“Y’all been eating long enough now stop being greedy. Just keep it real partner, give to the needy.” “Stop Being Greedy” by rapper DMX
Every four years, it’s the same thing. Political operatives come before Black folk with the same Chicken Little scare tactics that the sky is falling. And if we don’t vote a certain way (insert Democratic) some Armageddon-like prophecy is gonna be fulfilled by lunch time the day after the election. Either we are gonna be stripped of our “inalienable rights” “or we are gonna be loaded up in a fleet of city buses to be carried off to plantations en mass.” Of course, this never happens but after every election one thing remains consistent … the hood remains “tha ‘hood.”
However, in 2020 there was a slight change in the game with Senator Bernie Sanders pushing “Democratic Socialism.” For many, it is a great alternative to the status quo.
But not so fast.
If you study how socialist theory has been manifested through its political application of Communism, there is a downside in dealing with racial matters as race-specific conversations are replaced with talks of a political euphoria where color doesn’t matter. This is why Black Communists such as George Padmore were ostracized by the Communists in the early 20th century.
However, for a community that has suffered under Capitalism for 400-plus years anything is better than the current system of government.
But we must ask ourselves, can the two terms “Democratic” and “Socialism” really find common ground within the context of an overriding, Eurocentric political thought.
As Kwame Nkrumah, Ghana’s first president, wrote in Consciencism, “there is such a thing as peaceful coexistence between states with different social systems, but as long as oppressive classes exist, there can be no such thing as peaceful coexistence between opposing ideologies.” Or to put it in 90’s Hip Hop terms, as Nas said on One Mic “some beef is everlasting.”
Nkrumah taught about the universal application of socialist thought and Kwame Ture, the late activist formerly known as Stokely Carmichael, urged us to combine socialist thought with African communalism to create a political ideology that was compatible with the condition of African people in America generations ago.
But the question we must ask ourselves in 2020 is what does this theory look like in real time with the myriad of problems we are facing?
Early in the 20th century scholars such as W.E.B. DuBois presented the idea of Pan-Africanism which sought to unite all African people across the Diaspora or as Marcus Garvey put it “at home and abroad.” I believe that this is still the ultimate solution to ensure the survival of African people on the planet. However, it must be modified to fit our current reality.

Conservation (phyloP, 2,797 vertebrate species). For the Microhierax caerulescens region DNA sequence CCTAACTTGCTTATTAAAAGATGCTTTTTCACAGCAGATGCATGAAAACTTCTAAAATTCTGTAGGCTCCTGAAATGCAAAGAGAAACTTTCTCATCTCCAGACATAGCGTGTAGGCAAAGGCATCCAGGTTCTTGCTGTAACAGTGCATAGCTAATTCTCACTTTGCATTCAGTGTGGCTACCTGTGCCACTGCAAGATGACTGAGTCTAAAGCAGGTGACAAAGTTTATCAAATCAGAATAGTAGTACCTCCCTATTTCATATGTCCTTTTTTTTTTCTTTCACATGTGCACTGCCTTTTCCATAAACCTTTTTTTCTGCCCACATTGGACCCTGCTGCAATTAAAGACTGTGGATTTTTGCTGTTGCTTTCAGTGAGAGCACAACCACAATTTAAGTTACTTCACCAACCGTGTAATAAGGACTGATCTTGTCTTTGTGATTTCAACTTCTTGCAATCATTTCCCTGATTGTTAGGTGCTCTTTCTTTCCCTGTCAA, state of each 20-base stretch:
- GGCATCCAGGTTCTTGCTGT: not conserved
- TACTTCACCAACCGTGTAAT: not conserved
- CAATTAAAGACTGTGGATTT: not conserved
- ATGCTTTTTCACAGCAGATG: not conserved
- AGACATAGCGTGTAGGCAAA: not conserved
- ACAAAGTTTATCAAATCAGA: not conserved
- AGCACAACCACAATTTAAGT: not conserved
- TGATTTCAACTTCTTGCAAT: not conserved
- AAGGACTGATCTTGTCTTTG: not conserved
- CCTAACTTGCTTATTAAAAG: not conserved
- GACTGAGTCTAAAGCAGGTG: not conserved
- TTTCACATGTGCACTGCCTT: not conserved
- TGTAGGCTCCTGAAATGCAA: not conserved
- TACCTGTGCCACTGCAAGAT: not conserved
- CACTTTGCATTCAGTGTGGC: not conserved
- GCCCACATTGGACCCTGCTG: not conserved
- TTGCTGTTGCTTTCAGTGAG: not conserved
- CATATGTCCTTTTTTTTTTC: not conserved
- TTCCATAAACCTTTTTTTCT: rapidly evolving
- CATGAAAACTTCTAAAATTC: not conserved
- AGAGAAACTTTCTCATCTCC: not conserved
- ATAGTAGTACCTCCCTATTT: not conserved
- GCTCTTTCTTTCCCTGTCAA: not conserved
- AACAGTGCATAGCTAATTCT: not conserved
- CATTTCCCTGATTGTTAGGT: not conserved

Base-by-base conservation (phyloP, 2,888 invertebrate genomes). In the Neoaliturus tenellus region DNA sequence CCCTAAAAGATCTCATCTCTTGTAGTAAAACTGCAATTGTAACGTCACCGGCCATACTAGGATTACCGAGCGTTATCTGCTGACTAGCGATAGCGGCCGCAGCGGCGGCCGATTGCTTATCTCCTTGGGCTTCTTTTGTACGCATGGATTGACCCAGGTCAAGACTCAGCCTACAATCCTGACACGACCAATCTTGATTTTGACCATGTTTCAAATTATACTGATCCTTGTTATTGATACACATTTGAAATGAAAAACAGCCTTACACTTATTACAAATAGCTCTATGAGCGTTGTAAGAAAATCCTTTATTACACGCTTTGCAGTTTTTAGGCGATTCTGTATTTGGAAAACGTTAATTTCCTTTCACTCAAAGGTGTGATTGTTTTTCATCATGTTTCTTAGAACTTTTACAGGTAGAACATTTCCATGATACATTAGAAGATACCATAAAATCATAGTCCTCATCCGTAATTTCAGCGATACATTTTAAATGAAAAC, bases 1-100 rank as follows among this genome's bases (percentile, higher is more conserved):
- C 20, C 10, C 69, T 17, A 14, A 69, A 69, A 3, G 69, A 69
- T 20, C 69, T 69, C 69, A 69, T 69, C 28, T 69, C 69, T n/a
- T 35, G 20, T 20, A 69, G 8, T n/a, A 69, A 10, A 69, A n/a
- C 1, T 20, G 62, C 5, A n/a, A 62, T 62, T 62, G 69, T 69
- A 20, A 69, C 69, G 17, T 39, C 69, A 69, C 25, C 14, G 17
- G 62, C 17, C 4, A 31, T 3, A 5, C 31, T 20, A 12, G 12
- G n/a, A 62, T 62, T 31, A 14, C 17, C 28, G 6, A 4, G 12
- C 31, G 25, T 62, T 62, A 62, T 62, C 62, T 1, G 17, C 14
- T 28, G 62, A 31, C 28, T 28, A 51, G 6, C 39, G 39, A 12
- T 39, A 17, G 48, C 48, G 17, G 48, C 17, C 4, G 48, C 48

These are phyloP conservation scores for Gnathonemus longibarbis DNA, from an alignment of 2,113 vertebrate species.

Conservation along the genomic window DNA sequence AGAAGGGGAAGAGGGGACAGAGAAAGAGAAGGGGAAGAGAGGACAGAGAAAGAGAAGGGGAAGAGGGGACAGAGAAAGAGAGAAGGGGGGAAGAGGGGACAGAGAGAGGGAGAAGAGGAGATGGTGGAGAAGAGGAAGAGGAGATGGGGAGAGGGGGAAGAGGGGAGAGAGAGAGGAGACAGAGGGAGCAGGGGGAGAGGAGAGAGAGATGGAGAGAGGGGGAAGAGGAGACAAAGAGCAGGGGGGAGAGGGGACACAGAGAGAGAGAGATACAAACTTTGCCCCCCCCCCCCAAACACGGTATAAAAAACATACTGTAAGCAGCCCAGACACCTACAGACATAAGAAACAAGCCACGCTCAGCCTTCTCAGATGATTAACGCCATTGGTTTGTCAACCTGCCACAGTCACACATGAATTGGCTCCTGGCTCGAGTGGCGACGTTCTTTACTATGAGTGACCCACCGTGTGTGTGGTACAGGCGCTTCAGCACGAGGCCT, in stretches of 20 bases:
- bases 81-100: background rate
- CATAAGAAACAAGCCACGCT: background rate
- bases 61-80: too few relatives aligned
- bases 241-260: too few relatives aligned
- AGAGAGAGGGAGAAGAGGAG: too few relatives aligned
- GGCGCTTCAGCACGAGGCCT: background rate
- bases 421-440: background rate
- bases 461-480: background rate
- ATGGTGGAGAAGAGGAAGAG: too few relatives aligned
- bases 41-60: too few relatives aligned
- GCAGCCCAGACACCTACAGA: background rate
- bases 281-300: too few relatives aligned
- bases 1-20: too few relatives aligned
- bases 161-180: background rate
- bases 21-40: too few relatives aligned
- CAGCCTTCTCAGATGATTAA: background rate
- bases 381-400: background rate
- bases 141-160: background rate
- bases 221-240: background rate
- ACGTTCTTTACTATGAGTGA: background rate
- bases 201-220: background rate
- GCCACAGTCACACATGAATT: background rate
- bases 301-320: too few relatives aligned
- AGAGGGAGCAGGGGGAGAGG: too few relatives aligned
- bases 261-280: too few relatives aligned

The answer to the problems facing our people today lies in “Pan-Hoodism,” the belief that the long journey to unite African people globally begins in your own ‘hood.
What we must do is take the wisdom and communal traditions of our African ancestors, the ideology of Dubois and combine them with the methods of Booker T. Washington and Marcus Garvey.
We must apply this method to the less affluent, predominantly Black communities in our own cities which are suffering from economic exploitation, political manipulation as well as destroying themselves through the internal drug trade and “Black on Black violence.”
How can we expect to stop the neo-colonization of Africa if our own public housing in America is colonized? How can we stop the tribal wars in the Motherland if our own brothers and sisters down the block are shooting each other every night?
The benefits of Pan-Hoodism are many.
First, it includes those who have been disenfranchised out of the political system by incarceration as part of the process. Just because you can’t vote does not mean that you can’t play a vital role in helping your community achieve political power by other means.
Secondly, it includes the Black youth who feel they have no stake in the system. Because in the current system, unless you are old enough to cast a ballot and/or contribute financially to a political campaign they really ain’t tryin’ to hear nothin’ you’re tryin’ to say.
Thirdly, it will establish a security fence around the Black community that protects the ‘hood from outsiders who seek to exploit it. We will control everything that is sold in our communities and every business must contribute to its wellbeing as opposed to being a detriment.
And lastly, it changes the definition of “ ‘hood” from its negative connotation into an acronym meaning “Hope Out Of Despair.”
Back in the ‘70s, the Isley Brothers posed the question “when will there be a harvest for the world.” If we ask the same question in 2020 it would be “when will there be a harvest for the ‘hood.”
Under Pan-Hoodism the answer is soon and very soon.
Minister Paul Scott is founder of the Durham, N.C.-based Black Messiah Movement P.O. Box 15123 Durham, N.C. 27704. Email [email protected] or text (919) 972-8305.